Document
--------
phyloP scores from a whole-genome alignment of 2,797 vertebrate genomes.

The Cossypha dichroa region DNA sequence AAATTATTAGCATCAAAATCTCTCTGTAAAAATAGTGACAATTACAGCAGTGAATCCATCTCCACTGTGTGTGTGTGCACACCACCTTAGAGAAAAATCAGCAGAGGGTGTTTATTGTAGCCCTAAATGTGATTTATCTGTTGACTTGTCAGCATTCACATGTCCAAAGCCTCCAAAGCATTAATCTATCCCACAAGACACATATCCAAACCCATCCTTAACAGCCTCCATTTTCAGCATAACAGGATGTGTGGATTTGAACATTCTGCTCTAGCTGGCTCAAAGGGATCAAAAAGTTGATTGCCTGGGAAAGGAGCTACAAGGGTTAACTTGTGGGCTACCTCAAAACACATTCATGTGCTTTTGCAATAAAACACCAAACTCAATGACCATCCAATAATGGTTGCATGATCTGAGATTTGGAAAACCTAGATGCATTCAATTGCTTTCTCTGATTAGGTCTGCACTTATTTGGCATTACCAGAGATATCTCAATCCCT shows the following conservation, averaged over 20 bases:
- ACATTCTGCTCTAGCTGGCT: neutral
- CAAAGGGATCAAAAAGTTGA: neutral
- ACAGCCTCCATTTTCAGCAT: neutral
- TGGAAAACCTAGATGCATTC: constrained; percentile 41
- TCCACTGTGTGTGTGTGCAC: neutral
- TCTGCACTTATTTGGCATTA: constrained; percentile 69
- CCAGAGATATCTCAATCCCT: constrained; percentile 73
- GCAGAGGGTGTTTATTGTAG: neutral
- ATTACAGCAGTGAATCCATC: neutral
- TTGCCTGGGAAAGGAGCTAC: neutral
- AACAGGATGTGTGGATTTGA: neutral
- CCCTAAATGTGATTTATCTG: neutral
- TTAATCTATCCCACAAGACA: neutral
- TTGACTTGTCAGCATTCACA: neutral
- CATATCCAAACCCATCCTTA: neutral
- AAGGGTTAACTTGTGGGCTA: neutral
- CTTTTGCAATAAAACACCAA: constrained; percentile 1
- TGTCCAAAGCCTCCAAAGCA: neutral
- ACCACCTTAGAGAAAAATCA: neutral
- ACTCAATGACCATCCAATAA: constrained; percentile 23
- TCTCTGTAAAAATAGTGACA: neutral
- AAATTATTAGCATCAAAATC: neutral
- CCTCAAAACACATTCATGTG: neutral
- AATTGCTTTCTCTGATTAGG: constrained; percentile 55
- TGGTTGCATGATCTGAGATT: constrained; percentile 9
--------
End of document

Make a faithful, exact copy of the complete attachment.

phyloP scores from a whole-genome alignment of 2,797 vertebrate genomes.

The Cossypha dichroa region DNA sequence AAATTATTAGCATCAAAATCTCTCTGTAAAAATAGTGACAATTACAGCAGTGAATCCATCTCCACTGTGTGTGTGTGCACACCACCTTAGAGAAAAATCAGCAGAGGGTGTTTATTGTAGCCCTAAATGTGATTTATCTGTTGACTTGTCAGCATTCACATGTCCAAAGCCTCCAAAGCATTAATCTATCCCACAAGACACATATCCAAACCCATCCTTAACAGCCTCCATTTTCAGCATAACAGGATGTGTGGATTTGAACATTCTGCTCTAGCTGGCTCAAAGGGATCAAAAAGTTGATTGCCTGGGAAAGGAGCTACAAGGGTTAACTTGTGGGCTACCTCAAAACACATTCATGTGCTTTTGCAATAAAACACCAAACTCAATGACCATCCAATAATGGTTGCATGATCTGAGATTTGGAAAACCTAGATGCATTCAATTGCTTTCTCTGATTAGGTCTGCACTTATTTGGCATTACCAGAGATATCTCAATCCCT shows the following conservation, averaged over 20 bases:
- ACATTCTGCTCTAGCTGGCT: neutral
- CAAAGGGATCAAAAAGTTGA: neutral
- ACAGCCTCCATTTTCAGCAT: neutral
- TGGAAAACCTAGATGCATTC: constrained; percentile 41
- TCCACTGTGTGTGTGTGCAC: neutral
- TCTGCACTTATTTGGCATTA: constrained; percentile 69
- CCAGAGATATCTCAATCCCT: constrained; percentile 73
- GCAGAGGGTGTTTATTGTAG: neutral
- ATTACAGCAGTGAATCCATC: neutral
- TTGCCTGGGAAAGGAGCTAC: neutral
- AACAGGATGTGTGGATTTGA: neutral
- CCCTAAATGTGATTTATCTG: neutral
- TTAATCTATCCCACAAGACA: neutral
- TTGACTTGTCAGCATTCACA: neutral
- CATATCCAAACCCATCCTTA: neutral
- AAGGGTTAACTTGTGGGCTA: neutral
- CTTTTGCAATAAAACACCAA: constrained; percentile 1
- TGTCCAAAGCCTCCAAAGCA: neutral
- ACCACCTTAGAGAAAAATCA: neutral
- ACTCAATGACCATCCAATAA: constrained; percentile 23
- TCTCTGTAAAAATAGTGACA: neutral
- AAATTATTAGCATCAAAATC: neutral
- CCTCAAAACACATTCATGTG: neutral
- AATTGCTTTCTCTGATTAGG: constrained; percentile 55
- TGGTTGCATGATCTGAGATT: constrained; percentile 9